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Transcript of STRESS MANAGEMENT
What is Stress?
How does stress affects us
1.) Tension, anxiety (nervousness), worry, or fear of the unknown and things we cannot control.
2.) Natural, physical and emotional reaction to a challenge.
3.) If stress lasts too long or happens too often, it can lead to more serious problems such as anxiety or depression, and physical health problems such as heart disease and obesity.
Stress is your body’s response to anything that disrupts your normal life and routines.
Your body responds to stressful events with an instinctive “fight or flight” response.
... at home
Death of a spouse, family, near relative or friend.
Injury or illness or any family member.
Marriage of self or family member.
Separation or divorce from partner.
Pregnancy or birth of a new baby.
Children's behavior or disobedience.
Children's educational performance.
Not sufficient money to raise your standard of living.
Loss of money in burglary, pick-pocketed or share market.
... at work
When you must meet the demands of the job.
Your relationship with co-workers.
Being in charge, and leading staff under you.
To train your staff and take work from them.
Support you don't receive from your boss, and co-workers.
Excessive work pressure.
To meet out deadlines.
To give new results.
Working overtime and on holidays.
Working most of the time, and not being able to spend time with loved ones.
... your own negative self- talk
Lack of self-esteem and not giving yourself enough credit.
... mind traps
Unrealistic expectations- cut yourself some break!
Taking things personally
All or no thinking
Somebody misunderstands you.
Setback to your position in society.
According to experts, stress is a burst of energy that basically advises you on what to do. In small doses, stress has many advantages. For instance, stress can help you meet daily challenges and motivates you to reach your goals. In fact, stress can help you accomplish tasks more efficiently. It can even boost memory.
Stress is also a vital warning system, producing the fight-or-flight response. When the brain perceives some kind of stress, it starts flooding the body with chemicals like epinephrine, norepinephrine and cortisol. This creates a variety of reactions such as an increase in blood pressure and heart rate. Plus, the senses suddenly have a laser-like focus so you can avoid physically stressful situations — such as jumping away from a moving car — and be safe.
In addition, there are various health benefits with a little bit of stress. Researchers believe that some stress can help to fortify the immune system. For instance, stress can improve how your heart works and protect your body from infection. In one study, individuals who experienced moderate levels of stress before surgery were able to recover faster than individuals who had low or high levels.
Sometimes Stress can be GOOD
HOW TO TAME STRESS
Perform diaphragmatic or “deep breathing” exercises.
Lie face down on the floor and begin breathing deeply and slowly, with your hands resting under your face. Do this for five minutes.
Sit in a reclining chair. Put a hand on your abdomen and a hand on your chest. As you breathe, make sure the hand on your abdomen is moving up and down rather than one on your chest. If the hand on your abdomen is moving you are breathing deeply and slowly.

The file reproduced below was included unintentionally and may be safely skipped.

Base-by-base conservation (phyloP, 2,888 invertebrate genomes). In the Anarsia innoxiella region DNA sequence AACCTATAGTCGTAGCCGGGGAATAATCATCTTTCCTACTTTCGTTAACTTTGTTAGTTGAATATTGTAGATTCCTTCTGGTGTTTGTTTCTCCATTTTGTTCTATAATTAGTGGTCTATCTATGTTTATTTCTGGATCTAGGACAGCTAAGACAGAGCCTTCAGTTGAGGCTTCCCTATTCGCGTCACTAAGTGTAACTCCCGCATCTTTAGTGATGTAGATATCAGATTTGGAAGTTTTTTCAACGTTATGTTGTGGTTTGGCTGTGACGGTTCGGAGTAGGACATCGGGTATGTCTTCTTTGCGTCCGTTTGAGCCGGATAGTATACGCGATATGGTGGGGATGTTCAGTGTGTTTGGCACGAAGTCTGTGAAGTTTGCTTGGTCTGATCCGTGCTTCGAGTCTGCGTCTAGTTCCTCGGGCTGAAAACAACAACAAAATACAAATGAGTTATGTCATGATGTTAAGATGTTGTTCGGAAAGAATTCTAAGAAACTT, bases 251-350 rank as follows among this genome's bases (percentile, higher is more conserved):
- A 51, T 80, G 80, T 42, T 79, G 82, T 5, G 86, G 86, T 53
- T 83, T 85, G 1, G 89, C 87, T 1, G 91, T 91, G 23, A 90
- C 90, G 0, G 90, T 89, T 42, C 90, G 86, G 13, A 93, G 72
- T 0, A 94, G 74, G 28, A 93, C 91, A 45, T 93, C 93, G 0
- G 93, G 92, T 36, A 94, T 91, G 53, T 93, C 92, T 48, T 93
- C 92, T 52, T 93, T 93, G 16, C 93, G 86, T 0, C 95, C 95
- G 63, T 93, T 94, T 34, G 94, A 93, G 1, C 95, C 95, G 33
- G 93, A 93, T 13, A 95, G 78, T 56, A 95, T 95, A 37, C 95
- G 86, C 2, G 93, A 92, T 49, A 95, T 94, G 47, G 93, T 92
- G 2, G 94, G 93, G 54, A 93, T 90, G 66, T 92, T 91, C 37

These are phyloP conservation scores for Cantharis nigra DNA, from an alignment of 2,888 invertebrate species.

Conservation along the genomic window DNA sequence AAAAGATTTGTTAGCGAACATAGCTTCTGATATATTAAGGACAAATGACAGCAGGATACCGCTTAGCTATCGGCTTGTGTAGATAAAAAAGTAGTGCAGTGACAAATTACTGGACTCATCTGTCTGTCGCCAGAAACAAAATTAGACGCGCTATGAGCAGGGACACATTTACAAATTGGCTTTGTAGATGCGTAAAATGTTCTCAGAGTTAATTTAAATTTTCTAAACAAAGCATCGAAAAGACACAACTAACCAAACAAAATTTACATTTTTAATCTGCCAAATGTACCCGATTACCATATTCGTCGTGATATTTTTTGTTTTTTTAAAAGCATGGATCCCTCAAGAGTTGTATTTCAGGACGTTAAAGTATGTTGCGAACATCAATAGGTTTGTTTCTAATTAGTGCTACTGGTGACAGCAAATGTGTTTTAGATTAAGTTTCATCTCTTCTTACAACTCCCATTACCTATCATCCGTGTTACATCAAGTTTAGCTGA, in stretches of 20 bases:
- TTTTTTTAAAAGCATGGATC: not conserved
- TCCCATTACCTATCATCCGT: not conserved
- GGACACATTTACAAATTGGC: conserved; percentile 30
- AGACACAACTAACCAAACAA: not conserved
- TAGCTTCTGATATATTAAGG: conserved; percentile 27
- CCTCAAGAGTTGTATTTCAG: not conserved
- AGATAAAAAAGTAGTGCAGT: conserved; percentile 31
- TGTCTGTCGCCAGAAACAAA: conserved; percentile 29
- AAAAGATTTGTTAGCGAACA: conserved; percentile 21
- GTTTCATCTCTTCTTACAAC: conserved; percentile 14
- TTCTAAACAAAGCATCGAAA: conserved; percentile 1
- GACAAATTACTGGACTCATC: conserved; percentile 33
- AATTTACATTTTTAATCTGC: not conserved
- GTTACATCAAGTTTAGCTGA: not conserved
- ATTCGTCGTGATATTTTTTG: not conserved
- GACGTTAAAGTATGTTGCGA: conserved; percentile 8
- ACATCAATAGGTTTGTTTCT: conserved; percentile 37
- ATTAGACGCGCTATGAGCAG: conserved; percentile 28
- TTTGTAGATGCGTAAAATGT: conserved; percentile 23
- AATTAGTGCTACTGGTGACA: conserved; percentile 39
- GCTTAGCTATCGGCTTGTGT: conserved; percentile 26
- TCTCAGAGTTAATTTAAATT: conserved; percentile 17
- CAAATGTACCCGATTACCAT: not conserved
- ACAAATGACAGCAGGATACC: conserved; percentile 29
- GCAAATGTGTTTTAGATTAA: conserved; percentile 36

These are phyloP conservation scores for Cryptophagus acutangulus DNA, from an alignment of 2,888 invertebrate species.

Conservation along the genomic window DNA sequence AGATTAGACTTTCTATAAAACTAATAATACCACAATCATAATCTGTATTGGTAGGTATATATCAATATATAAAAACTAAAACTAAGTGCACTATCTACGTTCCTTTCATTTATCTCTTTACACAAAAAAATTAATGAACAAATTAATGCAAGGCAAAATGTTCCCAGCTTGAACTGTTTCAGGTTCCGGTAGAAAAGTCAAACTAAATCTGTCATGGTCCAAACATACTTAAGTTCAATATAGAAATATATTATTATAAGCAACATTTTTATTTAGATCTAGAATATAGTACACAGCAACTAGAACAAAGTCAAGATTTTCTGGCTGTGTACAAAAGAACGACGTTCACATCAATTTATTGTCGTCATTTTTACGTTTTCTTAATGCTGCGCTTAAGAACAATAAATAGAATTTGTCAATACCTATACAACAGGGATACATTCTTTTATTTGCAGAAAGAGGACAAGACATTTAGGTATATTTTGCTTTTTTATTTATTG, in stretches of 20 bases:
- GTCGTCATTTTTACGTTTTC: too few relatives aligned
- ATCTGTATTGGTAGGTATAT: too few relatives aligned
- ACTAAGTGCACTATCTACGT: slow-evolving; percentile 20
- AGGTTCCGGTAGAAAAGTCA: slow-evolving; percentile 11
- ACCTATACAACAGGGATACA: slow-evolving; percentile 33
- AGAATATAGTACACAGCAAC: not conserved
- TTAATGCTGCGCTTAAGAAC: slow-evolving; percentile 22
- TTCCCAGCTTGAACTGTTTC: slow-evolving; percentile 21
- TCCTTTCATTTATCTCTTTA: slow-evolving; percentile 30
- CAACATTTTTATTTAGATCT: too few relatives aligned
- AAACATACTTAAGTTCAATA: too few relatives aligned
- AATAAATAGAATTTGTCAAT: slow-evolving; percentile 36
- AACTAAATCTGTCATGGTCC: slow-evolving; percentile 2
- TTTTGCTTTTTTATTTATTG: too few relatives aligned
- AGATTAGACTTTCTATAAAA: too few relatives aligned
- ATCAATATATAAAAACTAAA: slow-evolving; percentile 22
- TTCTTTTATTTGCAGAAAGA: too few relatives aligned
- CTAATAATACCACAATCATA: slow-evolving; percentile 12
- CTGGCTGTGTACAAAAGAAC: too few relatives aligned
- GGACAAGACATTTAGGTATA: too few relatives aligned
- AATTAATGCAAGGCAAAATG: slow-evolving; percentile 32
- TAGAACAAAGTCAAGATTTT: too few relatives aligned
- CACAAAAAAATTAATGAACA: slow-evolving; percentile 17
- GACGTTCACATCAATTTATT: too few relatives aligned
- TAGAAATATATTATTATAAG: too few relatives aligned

Try progressive muscle relaxation or “deep muscle” relaxation. Progressively tense and relax each muscle group in your body. Learn the difference between muscle tension and relaxation.
Meditate. Use visualization or guided imagery to help you learn to be one with your thoughts. Sit quietly with your eyes closed, imagining the sights, sounds and smells of your favorite place, such as a beach or mountain retreat.
Exercise regularly or take up yoga.
Consult a psychologist about the use of biofeedback.
Make time for music, art or other hobbies that help relax and distract you.
Learn to identify and monitor stress. Come up with an organized plan for handling stressful situations. Be careful not to overgeneralize negative reactions to things.
Make a list of the important things you need to handle each day. Try to follow the list so you feel organized and on top of things. Put together a coping plan step by step so you have a sense of mastery.
Keep an eye on things that might suggest you’re not coping well. For example, are you smoking or drinking more, or sleeping less?
Keep a list of the large and little hassles in your day versus the major stressful events in your life. This helps you focus on the fact that you’re keeping track of and managing those as well as you can.
Set aside a time every day to work on relaxation.
Avoid using caffeine, alcohol, nicotine, junk food, binge eating and other drugs as your primary means for coping with stress. While they can be helpful once in awhile, using them as your only or usual method will result in longer-term problems, such as weight problems or alcoholism.
Learn to just say, “No” occasionally. It won’t hurt other people’s feelings as much as you think and is simply a method to be more assertive in your own life, to better help you meet your own needs.
Get the right amount of sleep. For most people, this is seven to nine hours a night.
Cultivate a sense of humor; laugh.
Research has shown that having a close, confiding relationship protects you from many stresses.
Don’t run from your problems! This only makes them worse.
Talk to your family and friends. See if they can help.
"A diamond is just a piece of charcoal that handled stress exceptionally well."
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